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Best Famous John Gould Fletcher Poems

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by John Gould Fletcher | |

Spring

 When daisies pied, and violets blue, 
And lady-smocks all silver-white, 
And cuckoo-buds of yellow hue 
Do paint the meadows with delight, 
The cuckoo then, on every tree, 
Mocks married men, for thus sings he: 
'Cuckoo! 
Cuckoo, cuckoo!' O word of fear, 
Unpleasing to a married ear.
When shepherds pipe on oaten straws, And merry larks are ploughmen's clocks, When turtles tread, and rooks, and daws, And maidens bleach their summer smocks, The cuckoo then, on every tree, Mocks married men, for thus sings he: 'Cuckoo! Cuckoo, cuckoo!' O word of fear, Unpleasing to a married ear.


by John Gould Fletcher | |

Sleep

 she was a short one
getting fat and she had once been
beautiful and
she drank the wine
she drank the wine in bed and
talked and screamed and cursed at
me
and i told her 
please, I need some
sleep.
-sleep? sleep? ya son of a bitch, ya never sleep, ya don't need any sleep! I buried her one morning early I carried her down the sides of the Hollywood Hills brambles and rabbits and rocks running in front of me and by the time I'd dug the ditch and stuck her in belly down and put the dirt back on the sun was up and it was warm and the flies were lazy and I could hardly see anything out of my eyes everything was so warm and yellow.
I managed to drive home and I got into bed and I slept for 5 days and 4 nights.
from "poems written before jumping out of an 8 story window" - 1966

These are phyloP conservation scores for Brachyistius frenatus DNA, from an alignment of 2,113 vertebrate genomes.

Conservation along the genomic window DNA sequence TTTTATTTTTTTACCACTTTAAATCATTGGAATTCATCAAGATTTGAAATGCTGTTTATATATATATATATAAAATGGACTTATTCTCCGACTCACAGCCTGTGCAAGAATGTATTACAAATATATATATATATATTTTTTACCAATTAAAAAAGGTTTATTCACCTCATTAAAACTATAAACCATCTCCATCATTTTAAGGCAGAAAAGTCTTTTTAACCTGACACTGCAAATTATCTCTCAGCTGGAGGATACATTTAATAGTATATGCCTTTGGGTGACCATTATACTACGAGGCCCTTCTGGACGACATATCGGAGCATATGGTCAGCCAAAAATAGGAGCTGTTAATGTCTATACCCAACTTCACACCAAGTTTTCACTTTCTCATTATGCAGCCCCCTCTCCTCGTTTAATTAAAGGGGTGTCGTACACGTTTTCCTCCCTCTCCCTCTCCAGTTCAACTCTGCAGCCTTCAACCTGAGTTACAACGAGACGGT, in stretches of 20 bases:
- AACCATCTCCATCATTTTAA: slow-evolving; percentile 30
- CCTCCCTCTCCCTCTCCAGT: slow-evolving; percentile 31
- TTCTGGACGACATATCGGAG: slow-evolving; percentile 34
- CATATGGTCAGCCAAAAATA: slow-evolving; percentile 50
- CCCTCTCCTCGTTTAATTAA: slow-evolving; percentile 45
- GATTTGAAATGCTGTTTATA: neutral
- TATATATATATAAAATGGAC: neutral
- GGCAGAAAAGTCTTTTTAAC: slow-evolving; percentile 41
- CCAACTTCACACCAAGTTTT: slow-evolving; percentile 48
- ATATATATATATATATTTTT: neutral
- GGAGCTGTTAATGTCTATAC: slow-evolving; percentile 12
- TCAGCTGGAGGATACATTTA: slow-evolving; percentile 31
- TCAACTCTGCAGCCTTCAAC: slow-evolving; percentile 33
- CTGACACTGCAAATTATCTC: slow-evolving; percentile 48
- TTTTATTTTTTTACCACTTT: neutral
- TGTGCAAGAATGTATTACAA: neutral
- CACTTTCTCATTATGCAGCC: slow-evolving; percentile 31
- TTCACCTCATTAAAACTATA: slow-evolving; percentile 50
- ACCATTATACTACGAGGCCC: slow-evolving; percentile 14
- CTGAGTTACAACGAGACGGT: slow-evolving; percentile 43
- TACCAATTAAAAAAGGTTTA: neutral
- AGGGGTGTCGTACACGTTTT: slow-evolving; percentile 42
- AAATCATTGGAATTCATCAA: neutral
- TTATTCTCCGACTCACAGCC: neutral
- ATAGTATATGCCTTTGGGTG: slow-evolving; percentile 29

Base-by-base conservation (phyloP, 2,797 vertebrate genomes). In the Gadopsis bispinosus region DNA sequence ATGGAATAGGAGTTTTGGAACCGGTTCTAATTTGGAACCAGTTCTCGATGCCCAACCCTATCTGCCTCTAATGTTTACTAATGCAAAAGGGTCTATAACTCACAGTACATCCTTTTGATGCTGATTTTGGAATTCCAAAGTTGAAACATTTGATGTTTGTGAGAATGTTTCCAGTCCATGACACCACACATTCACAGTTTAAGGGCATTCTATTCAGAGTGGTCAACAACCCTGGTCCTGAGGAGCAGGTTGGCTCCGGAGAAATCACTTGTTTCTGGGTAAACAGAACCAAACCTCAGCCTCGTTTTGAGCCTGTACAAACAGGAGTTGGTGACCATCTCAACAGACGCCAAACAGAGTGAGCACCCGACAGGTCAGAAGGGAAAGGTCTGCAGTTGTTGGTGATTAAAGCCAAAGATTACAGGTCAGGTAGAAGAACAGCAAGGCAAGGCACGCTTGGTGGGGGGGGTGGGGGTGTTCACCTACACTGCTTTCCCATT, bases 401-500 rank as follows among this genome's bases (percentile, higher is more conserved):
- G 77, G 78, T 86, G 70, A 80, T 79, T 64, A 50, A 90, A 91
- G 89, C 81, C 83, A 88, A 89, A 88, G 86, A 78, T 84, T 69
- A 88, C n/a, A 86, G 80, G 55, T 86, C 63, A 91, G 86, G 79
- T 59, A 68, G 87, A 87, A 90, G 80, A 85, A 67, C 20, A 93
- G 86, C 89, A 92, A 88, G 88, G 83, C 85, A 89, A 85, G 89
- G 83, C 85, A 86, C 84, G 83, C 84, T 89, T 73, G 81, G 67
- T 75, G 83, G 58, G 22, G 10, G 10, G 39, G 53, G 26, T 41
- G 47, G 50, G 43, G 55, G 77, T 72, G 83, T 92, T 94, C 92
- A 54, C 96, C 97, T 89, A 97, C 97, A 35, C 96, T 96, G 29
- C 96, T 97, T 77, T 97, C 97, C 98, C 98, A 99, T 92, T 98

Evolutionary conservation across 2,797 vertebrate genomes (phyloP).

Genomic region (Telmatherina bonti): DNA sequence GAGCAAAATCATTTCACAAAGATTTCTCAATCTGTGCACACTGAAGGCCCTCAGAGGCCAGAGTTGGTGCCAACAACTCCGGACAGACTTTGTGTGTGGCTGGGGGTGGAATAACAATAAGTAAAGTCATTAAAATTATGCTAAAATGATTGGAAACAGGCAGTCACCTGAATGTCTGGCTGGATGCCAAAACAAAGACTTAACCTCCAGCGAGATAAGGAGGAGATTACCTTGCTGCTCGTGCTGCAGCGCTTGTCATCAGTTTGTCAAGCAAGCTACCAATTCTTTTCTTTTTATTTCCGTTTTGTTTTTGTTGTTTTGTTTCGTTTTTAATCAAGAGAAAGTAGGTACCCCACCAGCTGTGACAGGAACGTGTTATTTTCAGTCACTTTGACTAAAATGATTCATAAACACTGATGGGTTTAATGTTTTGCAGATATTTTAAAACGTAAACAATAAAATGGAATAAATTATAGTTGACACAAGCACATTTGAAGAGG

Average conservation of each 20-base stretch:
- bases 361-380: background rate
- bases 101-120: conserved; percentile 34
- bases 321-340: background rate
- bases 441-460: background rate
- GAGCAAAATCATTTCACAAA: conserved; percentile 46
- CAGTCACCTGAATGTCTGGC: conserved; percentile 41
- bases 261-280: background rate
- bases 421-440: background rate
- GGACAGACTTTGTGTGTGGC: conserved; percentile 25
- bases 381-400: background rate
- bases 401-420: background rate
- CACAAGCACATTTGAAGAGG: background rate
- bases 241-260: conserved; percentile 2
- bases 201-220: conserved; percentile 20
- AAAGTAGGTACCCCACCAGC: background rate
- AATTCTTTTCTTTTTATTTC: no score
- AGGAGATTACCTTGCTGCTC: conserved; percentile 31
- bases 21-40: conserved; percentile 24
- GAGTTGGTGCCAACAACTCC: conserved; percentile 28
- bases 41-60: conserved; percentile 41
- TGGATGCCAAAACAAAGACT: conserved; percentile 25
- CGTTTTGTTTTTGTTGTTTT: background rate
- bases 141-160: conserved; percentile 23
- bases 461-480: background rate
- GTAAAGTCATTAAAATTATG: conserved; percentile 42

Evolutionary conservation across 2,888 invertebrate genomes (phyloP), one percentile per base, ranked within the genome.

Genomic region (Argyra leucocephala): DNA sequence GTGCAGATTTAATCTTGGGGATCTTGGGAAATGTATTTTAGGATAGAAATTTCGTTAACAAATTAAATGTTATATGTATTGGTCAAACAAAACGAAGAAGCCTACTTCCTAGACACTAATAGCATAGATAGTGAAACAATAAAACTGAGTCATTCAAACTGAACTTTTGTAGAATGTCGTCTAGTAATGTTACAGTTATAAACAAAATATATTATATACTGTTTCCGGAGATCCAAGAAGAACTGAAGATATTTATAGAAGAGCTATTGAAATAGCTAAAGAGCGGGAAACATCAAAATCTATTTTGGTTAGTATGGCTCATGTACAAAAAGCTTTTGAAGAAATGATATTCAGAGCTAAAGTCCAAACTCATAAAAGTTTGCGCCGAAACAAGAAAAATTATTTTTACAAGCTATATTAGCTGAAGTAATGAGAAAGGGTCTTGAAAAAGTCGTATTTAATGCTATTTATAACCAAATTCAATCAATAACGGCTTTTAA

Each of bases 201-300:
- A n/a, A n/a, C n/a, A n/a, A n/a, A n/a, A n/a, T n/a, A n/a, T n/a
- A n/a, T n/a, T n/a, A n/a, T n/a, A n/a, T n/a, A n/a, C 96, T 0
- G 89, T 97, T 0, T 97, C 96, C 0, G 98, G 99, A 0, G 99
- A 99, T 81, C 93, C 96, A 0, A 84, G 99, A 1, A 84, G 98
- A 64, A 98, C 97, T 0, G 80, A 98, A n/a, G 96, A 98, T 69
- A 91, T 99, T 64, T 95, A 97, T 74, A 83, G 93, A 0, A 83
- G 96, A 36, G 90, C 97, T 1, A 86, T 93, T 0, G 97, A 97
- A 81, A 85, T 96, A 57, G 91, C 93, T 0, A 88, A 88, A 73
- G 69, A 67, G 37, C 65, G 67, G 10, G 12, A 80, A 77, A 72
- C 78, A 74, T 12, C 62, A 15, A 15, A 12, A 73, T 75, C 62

by John Gould Fletcher | |

Spring

 Birds' love and birds' song
Flying here and there,
Birds' songand birds' love
And you with gold for hair!
Birds' songand birds' love
Passing with the weather,
Men's song and men's love,
To love once and forever.
Men's love and birds' love, And women's love and men's! And you my wren with a crown of gold, You my queen of the wrens! You the queen of the wrens -- We'll be birds of a feather, I'll be King of the Queen of the wrens, And all in a nest together.


by John Gould Fletcher | |

Sleep

 Do you give yourself to me utterly,

Body and no-body, flesh and no-flesh

Not as a fugitive, blindly or bitterly, 

But as a child might, with no other wish?

Yes, utterly.
Then I shall bear you down my estuary, Carry you and ferry you to burial mysteriously, Take you and receive you, Consume you, engulf you, In the huge cave, my belly, lave you With huger waves continually.
And you shall cling and clamber there And slumber there, in that dumb chamber, Beat with my blood's beat, hear my heart move Blindly in bones that ride above you, Delve in my flesh, dissolved and bedded, Through viewless valves embodied so – Till daylight, the expulsion and awakening, The riving and the driving forth, Life with remorseless forceps beckoning – Pangs and betrayal of harsh birth.


by John Gould Fletcher | |

Bridal Song

 ROSES, their sharp spines being gone, 
Not royal in their smells alone, 
 But in their hue; 
Maiden pinks, of odour faint, 
Daisies smell-less, yet most quaint, 
 And sweet thyme true; 

Primrose, firstborn child of Ver; 
Merry springtime's harbinger, 
 With her bells dim; 
Oxlips in their cradles growing, 
Marigolds on death-beds blowing, 
 Larks'-heels trim; 

All dear Nature's children sweet 
Lie 'fore bride and bridegroom's feet, 
 Blessing their sense! 
Not an angel of the air, 
Bird melodious or bird fair, 
 Be absent hence! 

The crow, the slanderous cuckoo, nor 
The boding raven, nor chough hoar, 
 Nor chattering pye, 
May on our bride-house perch or sing, 
Or with them any discord bring, 
 But from it fly!


by John Gould Fletcher | |

Sleep

 In the night of weariness 
let me give myself up to sleep without struggle, 
resting my trust upon thee.
Let me not force my flagging spirit into a poor preparation for thy worship.